- 298 passengers and crew were killed in the accident
- Court finds Russian missile downed plane
- The convicted men were fugitives, believed to be in Russia
AMSTERDAM, Nov 17 (Reuters) – Dutch judges have sentenced two Russian men and a Ukrainian man to life in prison for their involvement in the 2014 downing of flight MH17 over Ukraine, killing 298 passengers and crew. .
Ukraine welcomed the ruling, which could have implications for other court cases filed by Kiev against Russia, while Moscow called the ruling “defamatory” and said it would not extradite its citizens.
Malaysia Airlines flight MH17, which took off from Amsterdam and was bound for Kuala Lumpur, was shot down in eastern Ukraine on July 17, 2014, as fighting erupted between Russian-backed separatists and Ukrainian forces, a precursor to this year’s conflict.
The verdict brought relief to family members of the victims, more than 200 of whom attended the courtroom and wiped away tears as the verdict was read.
“Only a very severe punishment is appropriate in retaliation for what the suspects did, which caused so much suffering to so many victims and so many surviving relatives,” said presiding judge Hendrik Steenhuis.
Former Russian intelligence agents Igor Girkin and Sergei Dubinsky and Ukrainian separatist leader Leonid Karchenko were all three convicted.
All three were found to have helped arrange the transfer into Ukraine of the Russian military BUK missile system used to shoot down the plane, although they were not the ones who physically pulled the trigger.
They are fugitives and are believed to be in Russia. A fourth former suspect, Russian Oleg Bulatov, was acquitted of all charges.
The incident in 2014 left plane wreckage and victims’ remains scattered across fields of corn and sunflowers.
Russia invaded Ukraine in February and claims to have annexed Donetsk province, where the plane was shot down.
“The families of the victims wanted the truth, they wanted justice done and those responsible punished, and that’s what happened. I’m very satisfied,” Piet Ploeg, who heads the foundation representing the victims, told Reuters. Ploeg’s brother, his brother’s wife and his nephew died on MH17.
Australian Meryn O’Brien, who lost her 25-year-old son Jack, said she was relieved. “Everyone was relieved that the process was over, it was very fair, and it was very careful.”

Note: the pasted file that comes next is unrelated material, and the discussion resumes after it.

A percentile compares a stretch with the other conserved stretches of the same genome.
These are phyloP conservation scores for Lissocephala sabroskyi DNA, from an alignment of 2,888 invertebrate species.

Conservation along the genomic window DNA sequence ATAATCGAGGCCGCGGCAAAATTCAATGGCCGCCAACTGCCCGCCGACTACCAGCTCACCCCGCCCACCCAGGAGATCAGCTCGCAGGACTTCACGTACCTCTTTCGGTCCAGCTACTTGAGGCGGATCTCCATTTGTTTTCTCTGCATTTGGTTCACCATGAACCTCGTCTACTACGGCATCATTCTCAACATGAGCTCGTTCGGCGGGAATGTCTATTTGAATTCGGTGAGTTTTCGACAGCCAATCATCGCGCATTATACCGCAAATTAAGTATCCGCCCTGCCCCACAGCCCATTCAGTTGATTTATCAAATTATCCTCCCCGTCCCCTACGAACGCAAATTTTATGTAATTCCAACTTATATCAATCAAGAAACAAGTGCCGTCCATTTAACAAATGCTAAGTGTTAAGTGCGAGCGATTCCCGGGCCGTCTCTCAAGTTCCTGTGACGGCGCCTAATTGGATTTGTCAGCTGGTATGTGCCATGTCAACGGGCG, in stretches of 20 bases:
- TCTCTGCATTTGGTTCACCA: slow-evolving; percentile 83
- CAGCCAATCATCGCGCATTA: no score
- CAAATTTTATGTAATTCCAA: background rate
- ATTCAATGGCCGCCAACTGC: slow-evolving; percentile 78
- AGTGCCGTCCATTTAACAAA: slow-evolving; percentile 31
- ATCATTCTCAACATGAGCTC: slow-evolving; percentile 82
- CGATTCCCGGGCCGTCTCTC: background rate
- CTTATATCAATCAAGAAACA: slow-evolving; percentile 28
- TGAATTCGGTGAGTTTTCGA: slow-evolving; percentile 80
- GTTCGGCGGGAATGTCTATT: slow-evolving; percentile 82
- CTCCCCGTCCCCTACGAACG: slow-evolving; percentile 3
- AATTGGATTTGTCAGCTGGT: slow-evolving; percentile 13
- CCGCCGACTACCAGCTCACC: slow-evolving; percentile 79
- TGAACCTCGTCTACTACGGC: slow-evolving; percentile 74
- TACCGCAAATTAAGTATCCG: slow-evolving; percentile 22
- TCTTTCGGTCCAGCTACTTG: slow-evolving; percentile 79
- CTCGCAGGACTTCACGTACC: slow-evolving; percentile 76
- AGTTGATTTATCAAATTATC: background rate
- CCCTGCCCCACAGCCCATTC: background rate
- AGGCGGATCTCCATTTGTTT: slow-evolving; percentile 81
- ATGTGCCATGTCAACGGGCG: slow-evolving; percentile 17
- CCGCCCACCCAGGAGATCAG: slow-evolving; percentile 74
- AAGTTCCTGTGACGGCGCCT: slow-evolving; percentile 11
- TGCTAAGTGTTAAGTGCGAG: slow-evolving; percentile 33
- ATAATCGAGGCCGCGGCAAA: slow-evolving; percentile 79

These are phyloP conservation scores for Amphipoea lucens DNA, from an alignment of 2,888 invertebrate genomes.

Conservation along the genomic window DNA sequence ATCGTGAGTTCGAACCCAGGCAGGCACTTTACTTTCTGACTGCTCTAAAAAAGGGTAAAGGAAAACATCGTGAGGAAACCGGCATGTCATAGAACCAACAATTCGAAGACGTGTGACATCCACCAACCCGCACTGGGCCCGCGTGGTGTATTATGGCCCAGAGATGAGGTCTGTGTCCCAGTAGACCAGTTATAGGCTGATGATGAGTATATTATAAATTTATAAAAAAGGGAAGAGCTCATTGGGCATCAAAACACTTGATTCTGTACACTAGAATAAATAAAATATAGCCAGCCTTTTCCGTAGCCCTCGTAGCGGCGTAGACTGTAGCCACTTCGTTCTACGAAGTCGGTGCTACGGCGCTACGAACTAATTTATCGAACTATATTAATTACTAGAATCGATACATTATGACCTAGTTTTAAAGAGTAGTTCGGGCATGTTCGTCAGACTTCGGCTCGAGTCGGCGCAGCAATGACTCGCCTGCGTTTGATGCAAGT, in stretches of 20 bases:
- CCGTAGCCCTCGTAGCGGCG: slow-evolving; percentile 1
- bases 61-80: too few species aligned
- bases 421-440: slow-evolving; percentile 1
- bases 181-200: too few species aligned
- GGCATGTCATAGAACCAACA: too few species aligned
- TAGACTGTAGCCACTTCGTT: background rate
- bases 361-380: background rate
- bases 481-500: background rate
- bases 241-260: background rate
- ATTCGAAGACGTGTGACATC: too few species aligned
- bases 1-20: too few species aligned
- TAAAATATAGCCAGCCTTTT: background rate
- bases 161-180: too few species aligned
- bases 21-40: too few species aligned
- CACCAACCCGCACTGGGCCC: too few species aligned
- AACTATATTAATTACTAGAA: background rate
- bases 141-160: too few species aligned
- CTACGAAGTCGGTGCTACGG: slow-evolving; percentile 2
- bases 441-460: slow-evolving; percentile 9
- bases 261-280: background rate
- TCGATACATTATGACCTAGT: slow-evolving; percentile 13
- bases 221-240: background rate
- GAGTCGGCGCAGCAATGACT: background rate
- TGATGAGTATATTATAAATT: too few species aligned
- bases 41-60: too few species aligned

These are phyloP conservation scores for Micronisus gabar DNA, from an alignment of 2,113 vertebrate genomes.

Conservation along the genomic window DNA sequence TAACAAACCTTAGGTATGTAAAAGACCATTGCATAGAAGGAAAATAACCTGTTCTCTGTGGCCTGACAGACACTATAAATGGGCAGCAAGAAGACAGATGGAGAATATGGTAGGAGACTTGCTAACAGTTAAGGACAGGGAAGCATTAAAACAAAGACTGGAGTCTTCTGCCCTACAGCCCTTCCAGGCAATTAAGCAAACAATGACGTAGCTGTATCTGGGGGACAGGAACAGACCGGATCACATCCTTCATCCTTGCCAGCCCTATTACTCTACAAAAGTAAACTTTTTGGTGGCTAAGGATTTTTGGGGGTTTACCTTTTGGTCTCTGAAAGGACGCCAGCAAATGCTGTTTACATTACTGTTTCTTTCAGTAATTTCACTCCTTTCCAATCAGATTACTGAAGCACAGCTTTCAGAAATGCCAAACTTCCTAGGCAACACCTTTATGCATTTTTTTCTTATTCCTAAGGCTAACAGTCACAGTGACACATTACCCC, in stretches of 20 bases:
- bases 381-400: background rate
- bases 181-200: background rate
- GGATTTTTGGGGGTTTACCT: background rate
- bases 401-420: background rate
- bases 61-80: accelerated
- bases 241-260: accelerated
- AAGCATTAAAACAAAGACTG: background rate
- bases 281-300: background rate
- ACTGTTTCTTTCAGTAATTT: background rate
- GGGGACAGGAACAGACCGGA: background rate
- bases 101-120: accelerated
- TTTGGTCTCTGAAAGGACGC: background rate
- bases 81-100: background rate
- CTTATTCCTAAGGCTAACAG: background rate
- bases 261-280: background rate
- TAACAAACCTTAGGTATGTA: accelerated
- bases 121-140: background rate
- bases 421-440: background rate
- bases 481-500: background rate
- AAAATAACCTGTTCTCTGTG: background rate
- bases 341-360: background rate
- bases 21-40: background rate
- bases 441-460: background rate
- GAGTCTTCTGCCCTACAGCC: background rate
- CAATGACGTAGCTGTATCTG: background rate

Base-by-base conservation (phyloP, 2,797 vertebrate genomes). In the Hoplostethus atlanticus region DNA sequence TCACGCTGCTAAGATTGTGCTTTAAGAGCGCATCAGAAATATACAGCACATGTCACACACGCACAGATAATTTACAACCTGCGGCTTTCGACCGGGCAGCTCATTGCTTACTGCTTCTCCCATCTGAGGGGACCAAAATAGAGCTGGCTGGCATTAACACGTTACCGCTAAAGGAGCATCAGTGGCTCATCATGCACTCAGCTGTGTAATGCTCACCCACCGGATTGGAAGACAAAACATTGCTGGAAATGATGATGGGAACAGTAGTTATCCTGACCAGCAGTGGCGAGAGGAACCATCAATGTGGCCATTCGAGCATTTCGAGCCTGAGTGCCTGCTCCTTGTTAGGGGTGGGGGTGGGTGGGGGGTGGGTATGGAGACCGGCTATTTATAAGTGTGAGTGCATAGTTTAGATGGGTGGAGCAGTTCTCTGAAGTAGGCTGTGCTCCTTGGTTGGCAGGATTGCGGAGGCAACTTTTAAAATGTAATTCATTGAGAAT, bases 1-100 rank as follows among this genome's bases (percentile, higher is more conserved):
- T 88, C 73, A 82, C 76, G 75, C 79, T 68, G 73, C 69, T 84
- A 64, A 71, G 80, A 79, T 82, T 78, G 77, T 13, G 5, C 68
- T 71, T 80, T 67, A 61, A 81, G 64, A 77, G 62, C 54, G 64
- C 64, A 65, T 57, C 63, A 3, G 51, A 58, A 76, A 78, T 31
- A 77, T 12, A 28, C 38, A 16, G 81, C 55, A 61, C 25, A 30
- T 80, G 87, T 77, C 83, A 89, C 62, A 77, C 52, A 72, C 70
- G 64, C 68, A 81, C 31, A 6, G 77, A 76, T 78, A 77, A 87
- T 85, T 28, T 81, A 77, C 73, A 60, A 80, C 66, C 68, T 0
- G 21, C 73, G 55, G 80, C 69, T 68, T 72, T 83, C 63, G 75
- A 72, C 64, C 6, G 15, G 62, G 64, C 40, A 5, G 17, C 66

“There was no celebration,” said Jordan Withers of Britain, whose uncle Glenn Thomas died. “Nothing is going to bring back any victim.” They come from 10 different countries.
The judgment awarded damages of 16 million euros.
Ukrainian President Volodymyr Zelensky hailed the first sentence handed down for MH17 by the Hague tribunal as a “significant decision”.
“But those who ordered it must also end up in the dock because impunity leads to new crimes,” he wrote on Twitter. “We must dispel this illusion. Punishment for all Russian atrocities – then and now – will be inevitable.”
The ruling found that Russia had “overall control” over the forces of the Donetsk People’s Republic in eastern Ukraine since mid-May 2014.
“It’s fantastic,” said Marieke de Hoon, assistant professor of international law at the University of Amsterdam. The ruling is “authoritative” and will add to Ukraine’s other international cases against Russia related to the 2014 conflict.
‘No reasonable doubt’
Judge Steenhuis said there was ample evidence from witnesses and photographs that tracked the movement of the missile system from Ukraine to Russia.
Steenhuis said there was no reasonable doubt that MH17 was shot down by a Russian missile system.
Moscow denies any involvement or responsibility in the downing of MH17 and in 2014 it denied any presence in Ukraine.
In a statement, the Russian Foreign Ministry said, “During the trial the court was under unprecedented pressure from Dutch politicians, prosecutors and the media to impose a politically motivated decision.”
“We deeply regret that the District Court in The Hague disregarded the principles of impartial justice in favor of the current political situation, thereby bringing a serious disrepute to the entire judicial system of the Netherlands,” it added.
Because more than half of the victims were Dutch, prosecutors charged the four with shooting down the plane and murder in a trial under Dutch law. Telephone intercepts, which formed a key part of the evidence, said the men believed they were targeting a Ukrainian fighter jet.
Even if that counts for something to lessen the seriousness of their criminal responsibility, Steenhuis said, they still had a murderous intent and the consequences of their actions were enormous.
Of the suspects, only Bulatov pleaded not guilty through the lawyers he hired to represent him. Others were tried in absentia and none showed up for trial.
The police investigation was led by the Netherlands, with participation from Ukraine, Malaysia, Australia and Belgium.
Dutch and Australian officials said Thursday’s verdict was not the final word on public accountability for MH17.
Andy Cragg, head of police investigations, said the search for more suspects was continuing up the chain of command. Investigators are also looking into the crew of the missile system that launched the deadly rocket.
The Dutch and Australian governments, which hold Russia responsible, have launched an action against the Russian Federation at the International Civil Aviation Organization (ICAO).
Reporting by Toby Sterling, Stephanie van den Berg and Bart Meijer; Editing: John Boyle, Alex Richardson, Toby Chopra, Alexandra Hudson
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